Street artists used to play a game of cat and mouse with the authorities; now they are playing the same game with global brands.
This is the blessing and curse of street art becoming big business. David Geffen recently paid £23m for David Hockney’s 1967 painting The Splash, but Banksy’s Devolved Parliament sold for £9.9m last October despite being only a decade old – far exceeding the £2m it was expected to go for.
Banksy now breathes the rarified air of Sotheby’s and his work triggers phenomenal bidding wars, but those street artists still using Shoreditch, Brooklyn or Melbourne as their canvas can see big brands come in, appropriate their work and stamp on their intellectual property rights.
Global names like H&M, Oakley, British Airways and General Motors have all been accused of using street art in ad campaigns without giving the artists due credit or payment. When legal action is taken against these brands, some of the defence arguments wheeled out have been, frankly, ludicrous. The legal counsel for Oakley argued in 2017 that using the work of Keptione and DJ Rakus (real names Donald Robbins and Noah Darr) in an ad without permission was fine as their art lacked a “modicum of creativity” and therefore was not “eligible for copyright protection”, meaning it could not actually be infringed.
Some of the defence arguments wheeled out by brands have been, frankly, ludicrous.
H&M, meanwhile, was subject to a copyright infringement, unfair competition and negligence claim by LA street artist Revok (real name Jason Williams) in 2018. The Swedish retailer argued the case should be dismissed because the artist’s claim to copyright ownership was null and void as the work was done illegally and therefore constituted “vandalism”. H&M had moved to countersue Williams, but eventually withdrew the action after it spilled on to social media and the company woke up to the enormous damage to its reputation that could result from behaving like a corporate Goliath looking to crush a plucky spraycanning David.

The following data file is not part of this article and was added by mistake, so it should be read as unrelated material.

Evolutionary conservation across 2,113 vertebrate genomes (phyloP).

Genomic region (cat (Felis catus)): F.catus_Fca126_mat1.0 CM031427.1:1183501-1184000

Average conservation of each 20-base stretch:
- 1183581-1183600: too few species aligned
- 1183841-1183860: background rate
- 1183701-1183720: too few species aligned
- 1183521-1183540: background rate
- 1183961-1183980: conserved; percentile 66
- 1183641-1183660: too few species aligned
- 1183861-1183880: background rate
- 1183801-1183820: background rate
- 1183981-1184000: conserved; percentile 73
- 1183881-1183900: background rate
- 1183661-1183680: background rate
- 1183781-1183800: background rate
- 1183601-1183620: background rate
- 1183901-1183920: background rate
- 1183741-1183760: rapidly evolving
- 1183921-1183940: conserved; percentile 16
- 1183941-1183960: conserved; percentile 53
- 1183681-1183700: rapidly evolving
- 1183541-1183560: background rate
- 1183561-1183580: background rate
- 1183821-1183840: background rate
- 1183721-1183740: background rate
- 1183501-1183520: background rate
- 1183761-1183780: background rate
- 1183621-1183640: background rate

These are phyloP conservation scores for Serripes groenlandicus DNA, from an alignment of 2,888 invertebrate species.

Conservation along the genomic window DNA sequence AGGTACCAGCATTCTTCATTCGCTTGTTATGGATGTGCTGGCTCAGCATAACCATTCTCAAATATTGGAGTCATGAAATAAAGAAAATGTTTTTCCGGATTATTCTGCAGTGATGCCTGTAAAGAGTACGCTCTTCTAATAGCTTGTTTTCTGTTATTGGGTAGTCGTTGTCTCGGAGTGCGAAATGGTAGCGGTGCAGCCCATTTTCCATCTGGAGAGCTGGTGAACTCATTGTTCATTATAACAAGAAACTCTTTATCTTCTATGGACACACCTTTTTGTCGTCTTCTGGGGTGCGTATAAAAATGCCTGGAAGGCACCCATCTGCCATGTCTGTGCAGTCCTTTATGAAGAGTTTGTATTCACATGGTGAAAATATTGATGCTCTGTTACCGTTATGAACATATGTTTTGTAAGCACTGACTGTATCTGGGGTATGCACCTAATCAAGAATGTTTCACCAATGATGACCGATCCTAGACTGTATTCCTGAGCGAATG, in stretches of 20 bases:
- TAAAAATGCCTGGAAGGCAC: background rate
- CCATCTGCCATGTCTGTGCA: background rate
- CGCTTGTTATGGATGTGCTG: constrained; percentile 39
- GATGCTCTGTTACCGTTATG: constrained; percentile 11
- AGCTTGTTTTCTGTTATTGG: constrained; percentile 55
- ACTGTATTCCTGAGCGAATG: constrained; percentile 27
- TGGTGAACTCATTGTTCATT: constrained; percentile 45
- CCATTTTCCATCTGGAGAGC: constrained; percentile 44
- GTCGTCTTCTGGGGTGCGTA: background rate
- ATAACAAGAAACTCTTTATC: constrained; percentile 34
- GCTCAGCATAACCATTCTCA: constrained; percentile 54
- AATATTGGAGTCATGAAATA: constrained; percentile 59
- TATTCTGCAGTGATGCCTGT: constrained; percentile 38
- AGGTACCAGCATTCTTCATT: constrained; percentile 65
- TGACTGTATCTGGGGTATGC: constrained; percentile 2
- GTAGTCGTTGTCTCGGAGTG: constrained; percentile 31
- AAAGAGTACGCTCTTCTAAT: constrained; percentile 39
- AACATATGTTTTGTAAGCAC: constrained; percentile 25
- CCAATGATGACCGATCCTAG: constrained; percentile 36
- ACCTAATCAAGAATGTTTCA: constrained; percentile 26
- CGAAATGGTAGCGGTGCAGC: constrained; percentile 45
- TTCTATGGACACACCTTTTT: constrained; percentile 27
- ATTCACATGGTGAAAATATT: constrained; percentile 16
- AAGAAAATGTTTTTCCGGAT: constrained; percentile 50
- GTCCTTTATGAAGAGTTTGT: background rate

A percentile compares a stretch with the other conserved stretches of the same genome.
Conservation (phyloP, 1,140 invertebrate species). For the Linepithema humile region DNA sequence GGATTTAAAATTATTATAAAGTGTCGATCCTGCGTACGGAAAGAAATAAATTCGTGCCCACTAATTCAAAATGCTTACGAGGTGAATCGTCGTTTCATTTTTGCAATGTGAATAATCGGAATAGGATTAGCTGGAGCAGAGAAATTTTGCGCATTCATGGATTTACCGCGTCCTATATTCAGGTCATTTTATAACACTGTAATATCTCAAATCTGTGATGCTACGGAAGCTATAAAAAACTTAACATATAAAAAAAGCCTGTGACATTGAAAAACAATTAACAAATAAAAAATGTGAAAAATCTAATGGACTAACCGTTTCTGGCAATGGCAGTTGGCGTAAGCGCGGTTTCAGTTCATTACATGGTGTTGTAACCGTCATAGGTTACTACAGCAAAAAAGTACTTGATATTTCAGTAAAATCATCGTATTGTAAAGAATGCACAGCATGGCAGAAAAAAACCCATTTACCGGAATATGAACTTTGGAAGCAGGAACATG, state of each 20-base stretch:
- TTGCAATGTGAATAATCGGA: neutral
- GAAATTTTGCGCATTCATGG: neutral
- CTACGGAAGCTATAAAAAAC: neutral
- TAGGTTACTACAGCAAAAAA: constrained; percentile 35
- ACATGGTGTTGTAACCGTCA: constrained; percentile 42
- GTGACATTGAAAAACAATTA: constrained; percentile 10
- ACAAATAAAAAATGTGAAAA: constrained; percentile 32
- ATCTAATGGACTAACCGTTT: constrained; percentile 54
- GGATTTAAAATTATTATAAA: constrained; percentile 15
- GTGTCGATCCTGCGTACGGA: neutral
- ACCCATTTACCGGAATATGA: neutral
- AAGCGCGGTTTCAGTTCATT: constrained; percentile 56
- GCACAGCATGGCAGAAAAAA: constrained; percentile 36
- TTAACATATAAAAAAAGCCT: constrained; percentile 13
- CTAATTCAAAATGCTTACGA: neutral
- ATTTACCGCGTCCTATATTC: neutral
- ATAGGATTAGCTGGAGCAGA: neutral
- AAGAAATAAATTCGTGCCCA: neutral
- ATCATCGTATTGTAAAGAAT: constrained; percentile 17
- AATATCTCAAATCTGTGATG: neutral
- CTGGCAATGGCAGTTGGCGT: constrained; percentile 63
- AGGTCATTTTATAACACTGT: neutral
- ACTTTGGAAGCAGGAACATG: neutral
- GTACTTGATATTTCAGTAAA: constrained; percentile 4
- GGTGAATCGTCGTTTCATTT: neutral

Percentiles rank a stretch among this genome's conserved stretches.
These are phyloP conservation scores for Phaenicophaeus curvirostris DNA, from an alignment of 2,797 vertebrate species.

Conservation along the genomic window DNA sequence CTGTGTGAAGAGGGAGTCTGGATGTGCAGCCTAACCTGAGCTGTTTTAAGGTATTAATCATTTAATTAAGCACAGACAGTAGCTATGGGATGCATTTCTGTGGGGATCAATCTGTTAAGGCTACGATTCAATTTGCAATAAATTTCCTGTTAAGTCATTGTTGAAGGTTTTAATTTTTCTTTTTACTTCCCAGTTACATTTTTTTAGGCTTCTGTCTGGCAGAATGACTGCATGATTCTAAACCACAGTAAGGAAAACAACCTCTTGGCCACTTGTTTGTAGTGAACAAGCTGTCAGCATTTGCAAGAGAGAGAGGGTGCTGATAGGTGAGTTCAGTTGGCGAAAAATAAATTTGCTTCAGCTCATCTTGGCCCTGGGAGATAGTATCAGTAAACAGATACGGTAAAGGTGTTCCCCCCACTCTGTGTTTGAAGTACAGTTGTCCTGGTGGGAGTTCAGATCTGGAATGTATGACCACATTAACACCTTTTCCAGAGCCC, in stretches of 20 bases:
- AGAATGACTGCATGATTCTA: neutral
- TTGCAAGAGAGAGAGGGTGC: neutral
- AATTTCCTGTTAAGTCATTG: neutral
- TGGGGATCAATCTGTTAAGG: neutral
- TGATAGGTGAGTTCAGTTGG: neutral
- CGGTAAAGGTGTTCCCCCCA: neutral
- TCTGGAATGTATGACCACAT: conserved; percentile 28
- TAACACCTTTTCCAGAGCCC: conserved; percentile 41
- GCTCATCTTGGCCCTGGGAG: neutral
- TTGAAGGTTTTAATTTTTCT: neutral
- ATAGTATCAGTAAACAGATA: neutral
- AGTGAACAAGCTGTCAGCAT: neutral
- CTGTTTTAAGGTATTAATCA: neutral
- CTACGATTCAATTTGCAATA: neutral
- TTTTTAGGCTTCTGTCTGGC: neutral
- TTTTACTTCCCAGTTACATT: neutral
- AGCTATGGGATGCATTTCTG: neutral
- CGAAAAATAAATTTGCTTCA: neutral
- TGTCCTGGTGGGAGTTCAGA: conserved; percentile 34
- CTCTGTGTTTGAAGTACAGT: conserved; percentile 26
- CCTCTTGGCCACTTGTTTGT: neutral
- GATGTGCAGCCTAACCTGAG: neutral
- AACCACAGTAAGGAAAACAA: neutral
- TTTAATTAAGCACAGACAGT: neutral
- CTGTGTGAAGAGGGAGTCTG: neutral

Alex Watt is an intellectual property lawyer and head of advertising and marketing at Browne Jacobson in London, who is well known for representing street artists. He works with agencies like the Global Street Art Agency as well as artists such as Ben Eine, Shok1 and CEPT.
He says artists like his clients tend only to work on ‘legal walls’ where they have received permission from building owners. Their artwork is now of such value that owners often recognise the opportunity that one of their pieces on a building represents. This negates any accusations of vandalism and the resulting supposition that a criminal act somehow counters their claim to ownership of copyright.
“Artists of this calibre are either invited to work on the walls they use or they have done a deal with the person who owns the walls,” he says. “So they really are legal walls.”
The aesthetic of street art, its burning sense of rebelliousness and underground cool, is what makes it so appealing to brands. They want to use it in their advertising as they feel it will confer that same iconoclasm to the products they are selling.
The Big Issue has inspired the launch of 120 street papers globally, including sister titles in Australia, South Africa, Japan, Taiwan and Korea.
The context of use, however, is critical here. For example, having someone photographed in front of a giant mural in designer gear or holding up expensive headphones is seen to be making a direct correlation between that product and that art. The use is obvious, but the steps to protect the artist can be less so.